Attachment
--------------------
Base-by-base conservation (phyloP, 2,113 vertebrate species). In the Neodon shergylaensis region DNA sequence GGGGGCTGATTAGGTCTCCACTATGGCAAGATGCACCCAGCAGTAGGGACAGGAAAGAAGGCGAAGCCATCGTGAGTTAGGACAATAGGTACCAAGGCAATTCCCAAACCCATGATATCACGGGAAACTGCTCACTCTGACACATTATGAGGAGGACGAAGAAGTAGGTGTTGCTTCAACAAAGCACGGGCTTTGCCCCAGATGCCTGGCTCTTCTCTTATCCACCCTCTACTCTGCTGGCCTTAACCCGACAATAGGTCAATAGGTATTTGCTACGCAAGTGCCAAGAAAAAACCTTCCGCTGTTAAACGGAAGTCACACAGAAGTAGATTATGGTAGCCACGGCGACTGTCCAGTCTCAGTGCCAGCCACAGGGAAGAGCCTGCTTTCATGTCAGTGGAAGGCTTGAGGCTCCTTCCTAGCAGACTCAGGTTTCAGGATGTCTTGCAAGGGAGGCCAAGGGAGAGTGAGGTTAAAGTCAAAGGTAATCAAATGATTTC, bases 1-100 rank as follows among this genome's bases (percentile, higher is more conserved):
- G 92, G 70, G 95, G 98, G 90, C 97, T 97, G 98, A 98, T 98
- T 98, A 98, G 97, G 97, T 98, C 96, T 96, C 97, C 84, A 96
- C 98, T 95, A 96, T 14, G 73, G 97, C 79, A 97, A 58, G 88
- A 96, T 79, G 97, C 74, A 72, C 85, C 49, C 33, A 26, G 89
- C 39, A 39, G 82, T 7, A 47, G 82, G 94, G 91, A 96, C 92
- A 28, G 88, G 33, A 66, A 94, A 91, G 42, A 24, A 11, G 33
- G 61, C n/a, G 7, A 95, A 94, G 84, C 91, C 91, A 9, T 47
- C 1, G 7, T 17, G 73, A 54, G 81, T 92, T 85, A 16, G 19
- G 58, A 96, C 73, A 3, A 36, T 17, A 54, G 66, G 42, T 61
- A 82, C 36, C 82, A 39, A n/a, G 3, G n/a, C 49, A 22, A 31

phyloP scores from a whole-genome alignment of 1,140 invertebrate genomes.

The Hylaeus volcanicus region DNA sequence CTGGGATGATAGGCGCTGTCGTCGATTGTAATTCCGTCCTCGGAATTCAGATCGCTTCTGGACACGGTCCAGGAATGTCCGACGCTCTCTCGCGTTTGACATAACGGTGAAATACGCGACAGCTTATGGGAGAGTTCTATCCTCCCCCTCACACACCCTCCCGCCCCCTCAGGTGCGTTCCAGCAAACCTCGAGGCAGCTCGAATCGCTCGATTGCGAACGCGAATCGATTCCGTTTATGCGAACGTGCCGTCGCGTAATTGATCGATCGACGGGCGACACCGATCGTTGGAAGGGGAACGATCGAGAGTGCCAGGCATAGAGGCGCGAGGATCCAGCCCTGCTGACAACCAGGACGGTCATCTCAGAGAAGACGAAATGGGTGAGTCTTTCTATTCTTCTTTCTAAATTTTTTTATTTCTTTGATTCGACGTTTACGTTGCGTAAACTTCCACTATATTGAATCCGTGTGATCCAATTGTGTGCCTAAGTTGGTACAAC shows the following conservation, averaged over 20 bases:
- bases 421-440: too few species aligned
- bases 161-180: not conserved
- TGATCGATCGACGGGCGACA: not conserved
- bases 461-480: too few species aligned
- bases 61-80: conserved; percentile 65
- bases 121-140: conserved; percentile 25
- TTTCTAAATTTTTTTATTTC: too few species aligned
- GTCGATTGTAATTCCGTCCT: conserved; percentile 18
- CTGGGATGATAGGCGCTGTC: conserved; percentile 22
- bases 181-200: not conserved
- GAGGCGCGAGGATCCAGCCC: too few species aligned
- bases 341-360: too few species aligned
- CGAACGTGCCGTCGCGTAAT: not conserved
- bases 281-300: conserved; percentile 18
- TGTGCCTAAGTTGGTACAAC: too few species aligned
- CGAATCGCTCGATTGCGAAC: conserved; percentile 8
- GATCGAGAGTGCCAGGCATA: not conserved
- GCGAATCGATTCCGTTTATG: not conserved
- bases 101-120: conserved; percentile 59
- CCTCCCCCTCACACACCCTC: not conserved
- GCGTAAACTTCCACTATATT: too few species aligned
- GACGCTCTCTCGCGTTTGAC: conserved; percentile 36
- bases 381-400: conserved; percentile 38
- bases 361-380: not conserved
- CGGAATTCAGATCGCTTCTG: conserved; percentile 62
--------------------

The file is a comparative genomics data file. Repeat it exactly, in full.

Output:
Base-by-base conservation (phyloP, 2,113 vertebrate species). In the Neodon shergylaensis region DNA sequence GGGGGCTGATTAGGTCTCCACTATGGCAAGATGCACCCAGCAGTAGGGACAGGAAAGAAGGCGAAGCCATCGTGAGTTAGGACAATAGGTACCAAGGCAATTCCCAAACCCATGATATCACGGGAAACTGCTCACTCTGACACATTATGAGGAGGACGAAGAAGTAGGTGTTGCTTCAACAAAGCACGGGCTTTGCCCCAGATGCCTGGCTCTTCTCTTATCCACCCTCTACTCTGCTGGCCTTAACCCGACAATAGGTCAATAGGTATTTGCTACGCAAGTGCCAAGAAAAAACCTTCCGCTGTTAAACGGAAGTCACACAGAAGTAGATTATGGTAGCCACGGCGACTGTCCAGTCTCAGTGCCAGCCACAGGGAAGAGCCTGCTTTCATGTCAGTGGAAGGCTTGAGGCTCCTTCCTAGCAGACTCAGGTTTCAGGATGTCTTGCAAGGGAGGCCAAGGGAGAGTGAGGTTAAAGTCAAAGGTAATCAAATGATTTC, bases 1-100 rank as follows among this genome's bases (percentile, higher is more conserved):
- G 92, G 70, G 95, G 98, G 90, C 97, T 97, G 98, A 98, T 98
- T 98, A 98, G 97, G 97, T 98, C 96, T 96, C 97, C 84, A 96
- C 98, T 95, A 96, T 14, G 73, G 97, C 79, A 97, A 58, G 88
- A 96, T 79, G 97, C 74, A 72, C 85, C 49, C 33, A 26, G 89
- C 39, A 39, G 82, T 7, A 47, G 82, G 94, G 91, A 96, C 92
- A 28, G 88, G 33, A 66, A 94, A 91, G 42, A 24, A 11, G 33
- G 61, C n/a, G 7, A 95, A 94, G 84, C 91, C 91, A 9, T 47
- C 1, G 7, T 17, G 73, A 54, G 81, T 92, T 85, A 16, G 19
- G 58, A 96, C 73, A 3, A 36, T 17, A 54, G 66, G 42, T 61
- A 82, C 36, C 82, A 39, A n/a, G 3, G n/a, C 49, A 22, A 31

phyloP scores from a whole-genome alignment of 1,140 invertebrate genomes.

The Hylaeus volcanicus region DNA sequence CTGGGATGATAGGCGCTGTCGTCGATTGTAATTCCGTCCTCGGAATTCAGATCGCTTCTGGACACGGTCCAGGAATGTCCGACGCTCTCTCGCGTTTGACATAACGGTGAAATACGCGACAGCTTATGGGAGAGTTCTATCCTCCCCCTCACACACCCTCCCGCCCCCTCAGGTGCGTTCCAGCAAACCTCGAGGCAGCTCGAATCGCTCGATTGCGAACGCGAATCGATTCCGTTTATGCGAACGTGCCGTCGCGTAATTGATCGATCGACGGGCGACACCGATCGTTGGAAGGGGAACGATCGAGAGTGCCAGGCATAGAGGCGCGAGGATCCAGCCCTGCTGACAACCAGGACGGTCATCTCAGAGAAGACGAAATGGGTGAGTCTTTCTATTCTTCTTTCTAAATTTTTTTATTTCTTTGATTCGACGTTTACGTTGCGTAAACTTCCACTATATTGAATCCGTGTGATCCAATTGTGTGCCTAAGTTGGTACAAC shows the following conservation, averaged over 20 bases:
- bases 421-440: too few species aligned
- bases 161-180: not conserved
- TGATCGATCGACGGGCGACA: not conserved
- bases 461-480: too few species aligned
- bases 61-80: conserved; percentile 65
- bases 121-140: conserved; percentile 25
- TTTCTAAATTTTTTTATTTC: too few species aligned
- GTCGATTGTAATTCCGTCCT: conserved; percentile 18
- CTGGGATGATAGGCGCTGTC: conserved; percentile 22
- bases 181-200: not conserved
- GAGGCGCGAGGATCCAGCCC: too few species aligned
- bases 341-360: too few species aligned
- CGAACGTGCCGTCGCGTAAT: not conserved
- bases 281-300: conserved; percentile 18
- TGTGCCTAAGTTGGTACAAC: too few species aligned
- CGAATCGCTCGATTGCGAAC: conserved; percentile 8
- GATCGAGAGTGCCAGGCATA: not conserved
- GCGAATCGATTCCGTTTATG: not conserved
- bases 101-120: conserved; percentile 59
- CCTCCCCCTCACACACCCTC: not conserved
- GCGTAAACTTCCACTATATT: too few species aligned
- GACGCTCTCTCGCGTTTGAC: conserved; percentile 36
- bases 381-400: conserved; percentile 38
- bases 361-380: not conserved
- CGGAATTCAGATCGCTTCTG: conserved; percentile 62